This is not new, it has been the case since 2005. That is why fears after the financial crisis of 2008 that the export-dependent Asian economies would be unable to compensate for the loss of Western demand were unfounded. They've taken it well, and Asia's rise continued even during the current pandemic disaster.
At the end of 2019, Asian countries decided to create the world's largest trade zone with the Regional Comprehensive Economic Partnership (RCEP). US President Donald Trump had previously made the mistake of breaking the Trans-Pacific Partnership (TPP) agreement. Now American companies in Asia have to invest a lot more in order to get access to its huge markets. The same goes for the Europeans. They seek trade and investment agreements with the Asean (Association of Southeast Asian Nations) countries and with India, and they have concluded a free trade agreement with Japan. Conclusion: Asia used to move towards the West, now the West has to move towards Asia.
So will Asia continue to network with itself - and turn away from the rest of the world? Clearly: yes. But that doesn't mean the whole region is centered around China, as most Western commentators believe. What is mostly overlooked: First, around half of the world's population are non-Chinese Asians - including Indians and Pakistanis, Indonesians and Filipinos. Almost all of them have experienced colonialism and were under Western patronage during the Cold War, almost all of them live in democratic societies with lively (albeit oppressed) media. China's aggressiveness puts them on high alert. It is therefore both painful and funny when American diplomats warn their Asian counterparts against Chinese neo-colonialism - as if they had not already had a lot of experience with it that can serve as a guide for them today in dealing with China. There may be gullible or grateful Italians, South Africans and Brazilians who fall for China's "protective mask diplomacy" or Beijing's brusque Twitter propaganda. To put it bluntly: No Asian would be that naive.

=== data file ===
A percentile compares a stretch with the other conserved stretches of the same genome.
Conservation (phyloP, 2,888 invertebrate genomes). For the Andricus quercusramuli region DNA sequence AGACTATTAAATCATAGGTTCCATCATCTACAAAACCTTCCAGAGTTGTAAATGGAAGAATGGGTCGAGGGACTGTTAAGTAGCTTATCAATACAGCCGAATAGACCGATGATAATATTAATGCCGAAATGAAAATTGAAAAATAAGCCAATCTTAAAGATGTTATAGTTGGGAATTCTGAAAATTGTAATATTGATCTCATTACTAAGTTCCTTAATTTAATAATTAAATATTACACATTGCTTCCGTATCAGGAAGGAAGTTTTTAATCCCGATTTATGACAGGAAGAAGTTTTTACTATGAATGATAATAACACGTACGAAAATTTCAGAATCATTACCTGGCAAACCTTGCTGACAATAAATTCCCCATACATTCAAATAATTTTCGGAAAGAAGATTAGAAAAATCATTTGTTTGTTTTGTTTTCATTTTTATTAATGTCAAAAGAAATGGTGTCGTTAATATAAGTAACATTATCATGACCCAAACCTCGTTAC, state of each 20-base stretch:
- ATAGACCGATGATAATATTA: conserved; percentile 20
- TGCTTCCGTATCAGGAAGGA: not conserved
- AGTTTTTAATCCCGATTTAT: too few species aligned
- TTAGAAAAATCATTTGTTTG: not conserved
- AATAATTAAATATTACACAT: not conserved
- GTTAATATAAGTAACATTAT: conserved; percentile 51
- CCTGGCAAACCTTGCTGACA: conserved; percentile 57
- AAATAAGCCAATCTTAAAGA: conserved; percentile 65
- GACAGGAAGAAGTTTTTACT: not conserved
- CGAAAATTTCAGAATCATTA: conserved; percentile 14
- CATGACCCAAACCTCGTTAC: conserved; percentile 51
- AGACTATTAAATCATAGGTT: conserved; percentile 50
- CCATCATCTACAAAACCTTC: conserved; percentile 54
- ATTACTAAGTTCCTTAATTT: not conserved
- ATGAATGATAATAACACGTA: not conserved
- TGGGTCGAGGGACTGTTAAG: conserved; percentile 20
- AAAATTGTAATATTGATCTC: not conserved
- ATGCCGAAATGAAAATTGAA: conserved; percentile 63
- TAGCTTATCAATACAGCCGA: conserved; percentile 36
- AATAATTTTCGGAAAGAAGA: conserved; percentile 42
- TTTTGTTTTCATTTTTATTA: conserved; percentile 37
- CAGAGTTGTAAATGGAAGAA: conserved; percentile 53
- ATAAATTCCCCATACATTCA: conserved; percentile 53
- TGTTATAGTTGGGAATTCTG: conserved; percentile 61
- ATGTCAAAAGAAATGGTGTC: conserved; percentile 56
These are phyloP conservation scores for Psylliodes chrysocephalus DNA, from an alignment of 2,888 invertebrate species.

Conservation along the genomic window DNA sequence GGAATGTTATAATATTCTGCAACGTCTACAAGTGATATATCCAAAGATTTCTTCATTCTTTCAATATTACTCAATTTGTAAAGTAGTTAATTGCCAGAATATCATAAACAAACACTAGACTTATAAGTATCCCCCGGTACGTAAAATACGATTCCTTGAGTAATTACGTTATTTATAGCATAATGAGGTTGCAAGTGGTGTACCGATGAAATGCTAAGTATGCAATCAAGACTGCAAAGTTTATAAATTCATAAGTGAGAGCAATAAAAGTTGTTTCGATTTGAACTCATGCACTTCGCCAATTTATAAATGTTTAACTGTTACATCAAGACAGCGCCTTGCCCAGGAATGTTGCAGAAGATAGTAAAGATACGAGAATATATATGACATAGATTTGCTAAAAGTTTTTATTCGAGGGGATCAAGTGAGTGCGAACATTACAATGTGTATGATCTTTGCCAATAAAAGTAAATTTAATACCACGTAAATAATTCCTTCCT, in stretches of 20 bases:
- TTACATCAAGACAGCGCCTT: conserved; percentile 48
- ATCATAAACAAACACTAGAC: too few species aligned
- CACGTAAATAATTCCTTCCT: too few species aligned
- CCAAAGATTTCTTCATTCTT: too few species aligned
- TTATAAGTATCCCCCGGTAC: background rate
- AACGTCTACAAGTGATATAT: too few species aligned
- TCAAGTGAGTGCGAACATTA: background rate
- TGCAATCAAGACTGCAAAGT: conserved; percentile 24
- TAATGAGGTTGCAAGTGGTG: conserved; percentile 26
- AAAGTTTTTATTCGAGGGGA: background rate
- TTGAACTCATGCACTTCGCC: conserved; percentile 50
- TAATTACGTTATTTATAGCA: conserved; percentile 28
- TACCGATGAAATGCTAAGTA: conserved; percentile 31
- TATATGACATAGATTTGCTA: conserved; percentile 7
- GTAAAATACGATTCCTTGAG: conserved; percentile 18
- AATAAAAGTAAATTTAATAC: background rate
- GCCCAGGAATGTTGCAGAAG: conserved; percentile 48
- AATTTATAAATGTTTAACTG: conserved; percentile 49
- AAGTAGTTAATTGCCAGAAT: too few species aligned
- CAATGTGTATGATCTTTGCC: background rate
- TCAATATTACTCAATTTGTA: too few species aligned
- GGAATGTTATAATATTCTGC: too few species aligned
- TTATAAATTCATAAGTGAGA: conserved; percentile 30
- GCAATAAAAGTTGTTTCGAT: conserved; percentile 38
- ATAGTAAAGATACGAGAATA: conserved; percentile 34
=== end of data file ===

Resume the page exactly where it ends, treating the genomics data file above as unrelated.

In Asia (and the rest of the world), trust in China waned long before the pandemic. Its military aggression in the South China Sea and its dominance in the award of large infrastructure contracts as part of the Belt and Road Initiative (also known as the "New Silk Road") arouse considerable suspicion from Kenya to Pakistan and from Sri Lanka to Myanmar. These and other countries are increasingly leaving Chinese companies with lucrative contracts for large-scale projects such as dams, power plants and rail projects. In doing so, they want to regain control of costs and negotiate a bigger piece of the pie for their own companies. The Belt and Road Initiative triggered a kind of arms race in the infrastructure sector, in which Europe, Japan, India and the USA have now started their own competing projects. It is also about slowing down China's "diplomacy of the debt trap", in which investments are often combined with large loans to weaker countries, which thus become dependent.